Sunday, July 24, 2005

Arriving and some observations

I have received the comment that all my posts thus far have been about leaving, and none about arriving. I've also received some queries about our safety and well-being.

We are fine, all of us. I don't know anyone who has been directly affected by the recent terrorist actions. But as I said to a friend, we cannot let these things change the way we live. Whether there are religious fanaticists blowing up subways or health clinics, random violence from people with guns who shouldn't have them, or from men abusing women in societies that tolerate such actions, we must live in the way we believe is right. I believe in tolerance and peace.

As for the more mundane aspects of arriving, our container should arrive tomorrow. We will have to store everything somewhere, as we don't yet have a house nor jobs. We are actively searching for a car.

But since arriving, there are things I've come to appreciate in a very short time. I thought that living in California spoiled me for fresh fruits and vegetables, and that the farmer's market was something I would really miss. Little did I remember from my many visits here in the past, and I have since learned more. You see, England being so small, things are closer together. That includes the farms to the towns. You can drive 10 minutes and get to little farms, many of which sell their goods right on site. As you drive around, there are small signs up advertising fresh eggs and various vegetables. And on Thursdays, there's a man who comes around here with a truck full of fresh vegetables, fruit, and eggs. The milkman delivers 3 times a week, and in addition to milk, has juice and eggs, too. (Eggs are a recurring theme). Withing a 10 minute walk there are 2 greengrocers, as well as 2 bakeries, 2 butchers, 1 fish shop, and a specialty cooked meat shop. There are supermarkets within walking distance, too, but the products at the specialty shops are superb. Dairy products are much tastier, and the eggs are phenomenal. You can get a greater variety of both (dairy and eggs); for example, there's single cream, double cream, whipping cream, and clotted cream as well as the usual skimmed, semi-skimmed, and regular milks; you can buy duck eggs, or eggs from certain breeds of chicken. Amazing. And the prices of produce is significantly cheaper than in the Bay Area. So some things here can spoil a body, and that body at the moment is me!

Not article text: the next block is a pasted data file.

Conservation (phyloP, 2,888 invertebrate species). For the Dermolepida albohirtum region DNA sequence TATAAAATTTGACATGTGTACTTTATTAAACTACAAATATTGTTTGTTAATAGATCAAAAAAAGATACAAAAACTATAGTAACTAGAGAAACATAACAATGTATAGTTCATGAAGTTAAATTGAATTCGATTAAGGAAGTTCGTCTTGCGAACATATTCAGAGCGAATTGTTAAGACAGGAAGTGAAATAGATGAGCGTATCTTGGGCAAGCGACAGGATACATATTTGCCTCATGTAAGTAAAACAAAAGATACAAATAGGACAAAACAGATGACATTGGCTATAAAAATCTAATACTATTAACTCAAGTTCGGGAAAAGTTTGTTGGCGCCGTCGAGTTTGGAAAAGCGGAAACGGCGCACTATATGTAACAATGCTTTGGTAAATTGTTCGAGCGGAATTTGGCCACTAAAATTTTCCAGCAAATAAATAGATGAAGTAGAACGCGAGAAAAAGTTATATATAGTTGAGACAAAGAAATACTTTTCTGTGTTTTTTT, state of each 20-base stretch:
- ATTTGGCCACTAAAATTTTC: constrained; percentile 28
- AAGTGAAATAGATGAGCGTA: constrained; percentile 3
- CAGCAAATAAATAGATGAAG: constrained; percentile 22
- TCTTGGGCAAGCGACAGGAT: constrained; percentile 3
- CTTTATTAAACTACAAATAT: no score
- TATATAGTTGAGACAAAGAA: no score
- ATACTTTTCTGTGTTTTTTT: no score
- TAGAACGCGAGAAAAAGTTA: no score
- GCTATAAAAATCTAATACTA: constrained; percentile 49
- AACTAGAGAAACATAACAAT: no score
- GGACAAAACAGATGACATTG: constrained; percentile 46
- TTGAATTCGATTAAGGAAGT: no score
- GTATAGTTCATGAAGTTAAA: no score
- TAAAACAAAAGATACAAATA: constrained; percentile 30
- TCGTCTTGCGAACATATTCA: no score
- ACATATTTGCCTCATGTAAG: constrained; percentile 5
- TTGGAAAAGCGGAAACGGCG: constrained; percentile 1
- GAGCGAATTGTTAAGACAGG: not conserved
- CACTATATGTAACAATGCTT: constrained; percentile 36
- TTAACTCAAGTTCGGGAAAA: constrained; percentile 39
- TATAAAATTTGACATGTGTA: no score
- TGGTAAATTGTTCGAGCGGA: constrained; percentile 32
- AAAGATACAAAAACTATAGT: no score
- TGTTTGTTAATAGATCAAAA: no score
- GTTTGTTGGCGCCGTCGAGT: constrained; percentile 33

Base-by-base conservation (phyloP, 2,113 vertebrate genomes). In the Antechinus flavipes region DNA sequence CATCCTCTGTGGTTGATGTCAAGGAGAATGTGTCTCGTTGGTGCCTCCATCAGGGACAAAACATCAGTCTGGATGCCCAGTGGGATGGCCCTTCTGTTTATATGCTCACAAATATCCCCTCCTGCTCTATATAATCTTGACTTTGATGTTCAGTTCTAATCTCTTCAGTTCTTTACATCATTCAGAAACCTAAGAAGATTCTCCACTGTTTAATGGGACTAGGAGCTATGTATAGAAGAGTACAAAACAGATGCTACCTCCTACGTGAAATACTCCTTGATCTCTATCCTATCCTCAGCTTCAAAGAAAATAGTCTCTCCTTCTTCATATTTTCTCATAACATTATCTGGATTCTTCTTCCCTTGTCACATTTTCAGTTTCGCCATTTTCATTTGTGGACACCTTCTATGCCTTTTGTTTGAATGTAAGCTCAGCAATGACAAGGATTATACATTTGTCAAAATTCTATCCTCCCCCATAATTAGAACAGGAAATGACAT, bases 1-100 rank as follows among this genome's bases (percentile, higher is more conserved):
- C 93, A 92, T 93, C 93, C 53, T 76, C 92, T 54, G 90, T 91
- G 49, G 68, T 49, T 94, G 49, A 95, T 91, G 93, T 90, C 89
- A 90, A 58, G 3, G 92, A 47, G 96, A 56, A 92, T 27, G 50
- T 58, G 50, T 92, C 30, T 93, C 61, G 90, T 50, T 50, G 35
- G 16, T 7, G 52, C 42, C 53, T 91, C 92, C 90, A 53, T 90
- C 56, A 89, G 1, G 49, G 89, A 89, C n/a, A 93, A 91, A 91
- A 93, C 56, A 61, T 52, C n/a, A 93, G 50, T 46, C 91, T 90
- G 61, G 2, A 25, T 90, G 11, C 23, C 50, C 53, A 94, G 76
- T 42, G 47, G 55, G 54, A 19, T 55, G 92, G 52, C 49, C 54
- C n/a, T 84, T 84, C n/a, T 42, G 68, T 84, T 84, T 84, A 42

Wednesday, July 13, 2005

We made it!

(I hate Internet Explorer, which kindly deleted my entire post when I tried to enable pop-ups temporarily so I could run a spell-check. Next time I'm bringing up Firefox...)

We are finally here. It seemed like we'd never get out. Even though we supposedly had lots of extra time to get everything cleaned up, packed away, stored, and donated, we were working until the very end. I sold my car the day we left! That is, I half sold it, and dear Izzy finished the job. I hope the agency we left our stuff out on the curb for actually came by and picked it up. I assume our tenants would have said something (although at this writing they still haven't moved in).

It's amazing how tasks seem to fill the time allotted.

Some advice should you ever decide to move a long distance but retain your house (apart from "don't!") - it is a huge task. Unless you are a minimalist and extremely organized, it is exhausting, both mentally and physically. Enlist all the help you can get, accept all the help that is offered. Plan to get rid of loads of things you thought you would keep. Don't have any grand ideas of cooking the food in your fridge, freezer, and pantry. Try and secure cleaners well in advance. Plan to spend more money than you budgeted. Order a large garbage pickup on the latest date possible. And get babysitters for the kids, for their sanity as well as yours.

The mental exhaustion comes from making literally hundreds of tiny decisions: do I keep this thing, give it to a certain person, store it in the attic for when we return (maybe 10 years hence), donate it, recycle it, or throw it in the garbage? This goes for nearly every single object you put into a box (if you're not hiring packers). Because, after all, what's the point of putting it into a box if you never want to see it again? This is your opportunity to get rid of the clutter. Towards the end I nearly called a charity agency to just come and clear the rest of the house out, if only to save my mind and my back. This all made it easier to leave. So far so good. The real test comes a couple of months hence, when the novelty wears off and I start missing people, places, and decent Mexican food.